There are many learning theories out there, but Mayer’s Multimedia Learning Theory is epic.

Read this thread + use his theories to improve learning transfer

Non-ideal slide to get started👇

The theory has 3 main assumptions:

1. Dual channels: there are 2 channels (auditory + visual) for processing info from sensory memory

2. Limited capacity: each channel has a limited working memory capacity

3. Active processing: multimedia learning is an active process

And 5 cognitive processes

1. Select relevant words from text/audio
2. Select relevant images
3. Organise the words into a coherent verbal representation
4. Organise images into a coherent pictorial rep
5. Integrate 3 + 4 w/ prior knowledge

Mayer's principles optimise this
Read 17 tweets
10 Feb
Virtual conferences/presentations to larger audiences are a challenge. There are pros and cons of pre-recording sessions.

It’s not a case of:

Pre-record = bad
Live = good

There is nuance.

A thread...

Make the decision that serves the core groups' interests best (in order of priority):

1. The audience - must learn + feel connected
2. The speaker - must feel supported, empowered, + valued
3. The organiser - must be able to practically deliver

As speakers we prefer a F2F audience. We like to hear them laugh at our great jokes, gasp at the cliffhangers, + know when their eyes drift so we can pull them back.

We can’t do this in a virtual presentation. We must accept this and adapt what we do.

Read 12 tweets
9 Feb
Minor burns are a common Paeds ED presentation.

Do you know how to assess them and treat them?
Do you deroof your blisters?
Do you know how to calculate the total body surface area of the burn?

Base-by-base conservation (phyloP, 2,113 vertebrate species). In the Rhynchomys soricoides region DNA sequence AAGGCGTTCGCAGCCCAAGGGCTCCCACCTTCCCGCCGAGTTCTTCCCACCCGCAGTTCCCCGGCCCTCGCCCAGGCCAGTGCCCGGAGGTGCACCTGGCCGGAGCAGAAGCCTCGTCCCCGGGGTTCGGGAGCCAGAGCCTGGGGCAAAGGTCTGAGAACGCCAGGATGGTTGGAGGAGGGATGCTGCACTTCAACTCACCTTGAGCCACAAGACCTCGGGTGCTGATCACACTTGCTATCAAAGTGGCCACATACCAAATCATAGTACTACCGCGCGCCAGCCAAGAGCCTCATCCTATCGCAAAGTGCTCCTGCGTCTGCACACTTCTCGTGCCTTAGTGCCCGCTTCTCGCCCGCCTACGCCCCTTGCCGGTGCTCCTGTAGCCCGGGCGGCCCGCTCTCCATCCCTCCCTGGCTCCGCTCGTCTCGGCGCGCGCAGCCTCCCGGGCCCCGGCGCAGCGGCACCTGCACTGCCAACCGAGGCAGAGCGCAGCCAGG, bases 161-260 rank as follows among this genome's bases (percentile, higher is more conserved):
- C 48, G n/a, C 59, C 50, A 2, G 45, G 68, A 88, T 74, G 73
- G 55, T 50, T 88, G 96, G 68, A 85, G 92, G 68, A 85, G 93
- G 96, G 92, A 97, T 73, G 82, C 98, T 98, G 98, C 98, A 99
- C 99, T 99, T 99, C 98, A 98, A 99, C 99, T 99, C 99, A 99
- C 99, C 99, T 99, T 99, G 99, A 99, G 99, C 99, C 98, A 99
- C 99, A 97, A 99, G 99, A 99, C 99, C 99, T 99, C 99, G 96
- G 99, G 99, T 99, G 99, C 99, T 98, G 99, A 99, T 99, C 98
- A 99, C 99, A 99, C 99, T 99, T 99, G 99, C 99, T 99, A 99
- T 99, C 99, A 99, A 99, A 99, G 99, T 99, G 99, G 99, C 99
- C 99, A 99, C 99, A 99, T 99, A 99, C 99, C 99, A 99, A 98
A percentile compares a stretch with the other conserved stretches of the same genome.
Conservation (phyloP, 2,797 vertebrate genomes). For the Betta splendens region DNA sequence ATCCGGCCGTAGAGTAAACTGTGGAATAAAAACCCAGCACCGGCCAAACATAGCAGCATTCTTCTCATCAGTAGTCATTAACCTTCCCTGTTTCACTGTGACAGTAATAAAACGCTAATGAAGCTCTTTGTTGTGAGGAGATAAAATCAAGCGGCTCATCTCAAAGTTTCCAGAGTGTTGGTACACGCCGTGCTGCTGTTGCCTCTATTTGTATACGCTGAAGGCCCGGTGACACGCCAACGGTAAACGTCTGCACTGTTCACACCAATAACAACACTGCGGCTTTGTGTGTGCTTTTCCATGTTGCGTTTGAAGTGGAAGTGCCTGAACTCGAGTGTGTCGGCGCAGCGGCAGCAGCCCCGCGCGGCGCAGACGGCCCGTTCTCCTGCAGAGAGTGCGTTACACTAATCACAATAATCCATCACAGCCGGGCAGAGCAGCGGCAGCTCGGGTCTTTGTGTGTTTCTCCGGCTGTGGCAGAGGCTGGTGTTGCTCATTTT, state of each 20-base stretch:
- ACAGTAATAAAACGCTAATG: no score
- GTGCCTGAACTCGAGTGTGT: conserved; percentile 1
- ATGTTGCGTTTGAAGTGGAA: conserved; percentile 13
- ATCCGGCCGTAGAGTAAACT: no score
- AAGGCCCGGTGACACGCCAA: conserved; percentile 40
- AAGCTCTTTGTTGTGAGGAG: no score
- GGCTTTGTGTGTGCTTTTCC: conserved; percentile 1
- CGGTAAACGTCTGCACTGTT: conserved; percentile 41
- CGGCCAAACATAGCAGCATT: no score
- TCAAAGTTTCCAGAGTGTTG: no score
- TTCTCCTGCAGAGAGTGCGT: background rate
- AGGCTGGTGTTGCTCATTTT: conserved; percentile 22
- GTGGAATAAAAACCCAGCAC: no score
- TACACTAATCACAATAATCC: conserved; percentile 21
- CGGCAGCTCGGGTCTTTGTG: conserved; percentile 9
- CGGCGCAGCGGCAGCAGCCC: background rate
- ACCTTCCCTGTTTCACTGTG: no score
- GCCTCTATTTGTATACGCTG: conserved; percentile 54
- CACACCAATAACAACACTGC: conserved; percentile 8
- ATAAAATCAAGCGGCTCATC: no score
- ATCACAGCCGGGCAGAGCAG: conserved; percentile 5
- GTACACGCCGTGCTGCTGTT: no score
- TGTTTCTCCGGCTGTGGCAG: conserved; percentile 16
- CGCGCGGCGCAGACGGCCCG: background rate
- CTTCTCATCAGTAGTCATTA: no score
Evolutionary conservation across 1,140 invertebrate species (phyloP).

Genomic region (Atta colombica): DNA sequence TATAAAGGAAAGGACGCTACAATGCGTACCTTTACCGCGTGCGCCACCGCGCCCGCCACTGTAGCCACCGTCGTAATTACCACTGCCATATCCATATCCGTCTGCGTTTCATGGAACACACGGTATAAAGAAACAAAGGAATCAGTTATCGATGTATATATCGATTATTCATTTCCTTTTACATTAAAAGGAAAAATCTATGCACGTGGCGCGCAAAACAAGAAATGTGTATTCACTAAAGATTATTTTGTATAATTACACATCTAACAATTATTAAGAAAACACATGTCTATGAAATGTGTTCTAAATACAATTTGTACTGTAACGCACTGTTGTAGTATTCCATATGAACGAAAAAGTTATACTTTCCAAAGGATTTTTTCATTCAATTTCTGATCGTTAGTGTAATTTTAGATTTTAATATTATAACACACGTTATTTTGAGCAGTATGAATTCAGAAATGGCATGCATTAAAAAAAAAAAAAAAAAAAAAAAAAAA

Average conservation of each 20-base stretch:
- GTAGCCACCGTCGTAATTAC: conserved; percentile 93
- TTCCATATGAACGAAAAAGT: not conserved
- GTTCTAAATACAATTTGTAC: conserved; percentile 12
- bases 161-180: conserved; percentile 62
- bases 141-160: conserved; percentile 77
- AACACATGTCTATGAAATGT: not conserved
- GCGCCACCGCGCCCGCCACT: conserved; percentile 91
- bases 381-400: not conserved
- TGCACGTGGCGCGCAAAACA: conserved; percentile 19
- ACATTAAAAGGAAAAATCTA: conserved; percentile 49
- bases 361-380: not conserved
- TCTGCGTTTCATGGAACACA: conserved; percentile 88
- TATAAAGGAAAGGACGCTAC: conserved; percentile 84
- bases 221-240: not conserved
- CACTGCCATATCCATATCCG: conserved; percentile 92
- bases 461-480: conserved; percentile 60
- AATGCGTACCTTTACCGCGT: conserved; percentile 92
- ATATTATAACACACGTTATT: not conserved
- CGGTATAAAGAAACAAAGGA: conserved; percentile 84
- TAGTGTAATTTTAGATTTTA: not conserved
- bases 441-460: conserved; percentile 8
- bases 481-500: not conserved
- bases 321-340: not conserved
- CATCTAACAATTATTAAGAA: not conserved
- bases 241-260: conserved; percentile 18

See DFTBSkinDeep.com for more burns pictures

A thread

Get a clear history. Pulling a cup of tea off the counter is a common causes of burns in young children.

How long ago had the tea been made?
Was there milk in it?
What was the child wearing?

Get all the details including who was there at the time.

Has simple first aid been completed? Run the burn under cool water (15-18°C for 20 mins) within 3 hours.

Toothpaste/jam/honey don’t work.

The zone of stasis has potentially reversible damage. Don’t let the patient burn more. Cool the burn.


Read 12 tweets
8 Feb
The pandemic has posed new challenges for deaf staff. Inability to lip read through masks, noisy environment, masks muffling sounds all pose new barriers. In our departments, it’s our job to provide support for trainees/staff. A thread - thanks entirely to @DocFizzabella

Embarrassingly this isn’t something I’ve had to think about before. Thanks to @DocFizzabella (who is joining us @RLHPED later this year) my awareness is higher. She has provided me with this wonderful framework for support. It's things we can all implement in our department

The trainee can apply for Access to Work, a gov funding programme of up to £60k per year per person to pay for all necessary equipment such as radio microphones, transcription service, upgraded hearing aids if required plus many other things that may meet their needs.

Read 11 tweets